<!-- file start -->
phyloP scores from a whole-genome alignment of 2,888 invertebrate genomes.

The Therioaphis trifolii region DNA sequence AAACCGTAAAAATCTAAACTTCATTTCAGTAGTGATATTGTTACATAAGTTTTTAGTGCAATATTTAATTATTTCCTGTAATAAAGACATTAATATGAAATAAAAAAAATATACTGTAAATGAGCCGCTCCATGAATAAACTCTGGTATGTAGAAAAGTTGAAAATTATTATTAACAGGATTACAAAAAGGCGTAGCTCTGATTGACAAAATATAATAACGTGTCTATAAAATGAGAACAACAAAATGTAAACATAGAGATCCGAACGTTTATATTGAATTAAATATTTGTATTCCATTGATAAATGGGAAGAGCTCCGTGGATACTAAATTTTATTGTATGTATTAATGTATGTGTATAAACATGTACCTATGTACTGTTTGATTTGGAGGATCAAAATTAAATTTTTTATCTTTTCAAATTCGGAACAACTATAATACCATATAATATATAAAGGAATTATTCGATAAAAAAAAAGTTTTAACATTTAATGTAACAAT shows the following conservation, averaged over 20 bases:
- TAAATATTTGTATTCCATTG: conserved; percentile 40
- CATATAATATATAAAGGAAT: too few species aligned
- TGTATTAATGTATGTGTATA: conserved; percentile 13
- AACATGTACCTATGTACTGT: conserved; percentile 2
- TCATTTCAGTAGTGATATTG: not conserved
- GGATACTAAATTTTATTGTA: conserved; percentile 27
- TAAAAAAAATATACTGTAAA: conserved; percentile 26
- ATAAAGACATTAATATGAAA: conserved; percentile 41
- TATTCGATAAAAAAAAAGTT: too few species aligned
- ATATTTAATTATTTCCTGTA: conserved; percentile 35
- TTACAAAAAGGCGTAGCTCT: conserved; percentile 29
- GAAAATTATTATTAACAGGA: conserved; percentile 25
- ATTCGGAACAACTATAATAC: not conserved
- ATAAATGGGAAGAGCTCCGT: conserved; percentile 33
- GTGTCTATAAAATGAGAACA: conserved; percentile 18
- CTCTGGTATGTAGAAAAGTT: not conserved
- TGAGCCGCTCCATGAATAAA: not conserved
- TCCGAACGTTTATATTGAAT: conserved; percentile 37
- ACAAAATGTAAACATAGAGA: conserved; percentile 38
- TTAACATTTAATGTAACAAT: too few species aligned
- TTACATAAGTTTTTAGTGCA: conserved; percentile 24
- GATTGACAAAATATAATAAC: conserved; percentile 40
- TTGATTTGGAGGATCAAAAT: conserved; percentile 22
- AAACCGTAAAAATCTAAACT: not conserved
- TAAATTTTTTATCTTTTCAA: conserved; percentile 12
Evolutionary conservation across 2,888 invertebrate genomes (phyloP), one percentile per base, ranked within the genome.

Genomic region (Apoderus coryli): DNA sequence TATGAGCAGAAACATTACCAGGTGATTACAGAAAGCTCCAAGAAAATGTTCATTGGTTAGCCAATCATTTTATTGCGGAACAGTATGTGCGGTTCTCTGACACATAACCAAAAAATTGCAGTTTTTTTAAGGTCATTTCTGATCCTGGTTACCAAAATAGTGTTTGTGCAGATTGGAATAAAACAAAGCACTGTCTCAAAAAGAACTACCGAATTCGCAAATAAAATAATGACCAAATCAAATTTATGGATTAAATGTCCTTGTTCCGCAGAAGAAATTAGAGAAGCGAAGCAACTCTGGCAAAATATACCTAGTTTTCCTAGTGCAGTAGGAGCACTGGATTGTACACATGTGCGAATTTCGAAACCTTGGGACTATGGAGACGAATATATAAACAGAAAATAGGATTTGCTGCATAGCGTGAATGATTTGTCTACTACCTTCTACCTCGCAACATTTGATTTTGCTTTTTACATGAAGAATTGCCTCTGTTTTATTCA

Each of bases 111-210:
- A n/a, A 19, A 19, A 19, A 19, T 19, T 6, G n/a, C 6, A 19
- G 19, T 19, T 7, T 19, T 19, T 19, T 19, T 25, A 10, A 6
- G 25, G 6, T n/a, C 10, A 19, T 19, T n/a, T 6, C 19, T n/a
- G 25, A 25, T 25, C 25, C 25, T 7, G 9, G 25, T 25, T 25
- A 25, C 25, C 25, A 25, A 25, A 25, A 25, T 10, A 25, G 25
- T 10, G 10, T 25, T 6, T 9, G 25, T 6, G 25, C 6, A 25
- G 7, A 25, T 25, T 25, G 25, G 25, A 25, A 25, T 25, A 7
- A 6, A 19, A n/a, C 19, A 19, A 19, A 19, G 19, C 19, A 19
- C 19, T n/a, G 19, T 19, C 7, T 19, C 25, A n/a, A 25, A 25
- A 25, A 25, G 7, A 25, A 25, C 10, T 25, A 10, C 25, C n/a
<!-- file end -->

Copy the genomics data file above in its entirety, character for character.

phyloP scores from a whole-genome alignment of 2,888 invertebrate genomes.

The Therioaphis trifolii region DNA sequence AAACCGTAAAAATCTAAACTTCATTTCAGTAGTGATATTGTTACATAAGTTTTTAGTGCAATATTTAATTATTTCCTGTAATAAAGACATTAATATGAAATAAAAAAAATATACTGTAAATGAGCCGCTCCATGAATAAACTCTGGTATGTAGAAAAGTTGAAAATTATTATTAACAGGATTACAAAAAGGCGTAGCTCTGATTGACAAAATATAATAACGTGTCTATAAAATGAGAACAACAAAATGTAAACATAGAGATCCGAACGTTTATATTGAATTAAATATTTGTATTCCATTGATAAATGGGAAGAGCTCCGTGGATACTAAATTTTATTGTATGTATTAATGTATGTGTATAAACATGTACCTATGTACTGTTTGATTTGGAGGATCAAAATTAAATTTTTTATCTTTTCAAATTCGGAACAACTATAATACCATATAATATATAAAGGAATTATTCGATAAAAAAAAAGTTTTAACATTTAATGTAACAAT shows the following conservation, averaged over 20 bases:
- TAAATATTTGTATTCCATTG: conserved; percentile 40
- CATATAATATATAAAGGAAT: too few species aligned
- TGTATTAATGTATGTGTATA: conserved; percentile 13
- AACATGTACCTATGTACTGT: conserved; percentile 2
- TCATTTCAGTAGTGATATTG: not conserved
- GGATACTAAATTTTATTGTA: conserved; percentile 27
- TAAAAAAAATATACTGTAAA: conserved; percentile 26
- ATAAAGACATTAATATGAAA: conserved; percentile 41
- TATTCGATAAAAAAAAAGTT: too few species aligned
- ATATTTAATTATTTCCTGTA: conserved; percentile 35
- TTACAAAAAGGCGTAGCTCT: conserved; percentile 29
- GAAAATTATTATTAACAGGA: conserved; percentile 25
- ATTCGGAACAACTATAATAC: not conserved
- ATAAATGGGAAGAGCTCCGT: conserved; percentile 33
- GTGTCTATAAAATGAGAACA: conserved; percentile 18
- CTCTGGTATGTAGAAAAGTT: not conserved
- TGAGCCGCTCCATGAATAAA: not conserved
- TCCGAACGTTTATATTGAAT: conserved; percentile 37
- ACAAAATGTAAACATAGAGA: conserved; percentile 38
- TTAACATTTAATGTAACAAT: too few species aligned
- TTACATAAGTTTTTAGTGCA: conserved; percentile 24
- GATTGACAAAATATAATAAC: conserved; percentile 40
- TTGATTTGGAGGATCAAAAT: conserved; percentile 22
- AAACCGTAAAAATCTAAACT: not conserved
- TAAATTTTTTATCTTTTCAA: conserved; percentile 12
Evolutionary conservation across 2,888 invertebrate genomes (phyloP), one percentile per base, ranked within the genome.

Genomic region (Apoderus coryli): DNA sequence TATGAGCAGAAACATTACCAGGTGATTACAGAAAGCTCCAAGAAAATGTTCATTGGTTAGCCAATCATTTTATTGCGGAACAGTATGTGCGGTTCTCTGACACATAACCAAAAAATTGCAGTTTTTTTAAGGTCATTTCTGATCCTGGTTACCAAAATAGTGTTTGTGCAGATTGGAATAAAACAAAGCACTGTCTCAAAAAGAACTACCGAATTCGCAAATAAAATAATGACCAAATCAAATTTATGGATTAAATGTCCTTGTTCCGCAGAAGAAATTAGAGAAGCGAAGCAACTCTGGCAAAATATACCTAGTTTTCCTAGTGCAGTAGGAGCACTGGATTGTACACATGTGCGAATTTCGAAACCTTGGGACTATGGAGACGAATATATAAACAGAAAATAGGATTTGCTGCATAGCGTGAATGATTTGTCTACTACCTTCTACCTCGCAACATTTGATTTTGCTTTTTACATGAAGAATTGCCTCTGTTTTATTCA

Each of bases 111-210:
- A n/a, A 19, A 19, A 19, A 19, T 19, T 6, G n/a, C 6, A 19
- G 19, T 19, T 7, T 19, T 19, T 19, T 19, T 25, A 10, A 6
- G 25, G 6, T n/a, C 10, A 19, T 19, T n/a, T 6, C 19, T n/a
- G 25, A 25, T 25, C 25, C 25, T 7, G 9, G 25, T 25, T 25
- A 25, C 25, C 25, A 25, A 25, A 25, A 25, T 10, A 25, G 25
- T 10, G 10, T 25, T 6, T 9, G 25, T 6, G 25, C 6, A 25
- G 7, A 25, T 25, T 25, G 25, G 25, A 25, A 25, T 25, A 7
- A 6, A 19, A n/a, C 19, A 19, A 19, A 19, G 19, C 19, A 19
- C 19, T n/a, G 19, T 19, C 7, T 19, C 25, A n/a, A 25, A 25
- A 25, A 25, G 7, A 25, A 25, C 10, T 25, A 10, C 25, C n/a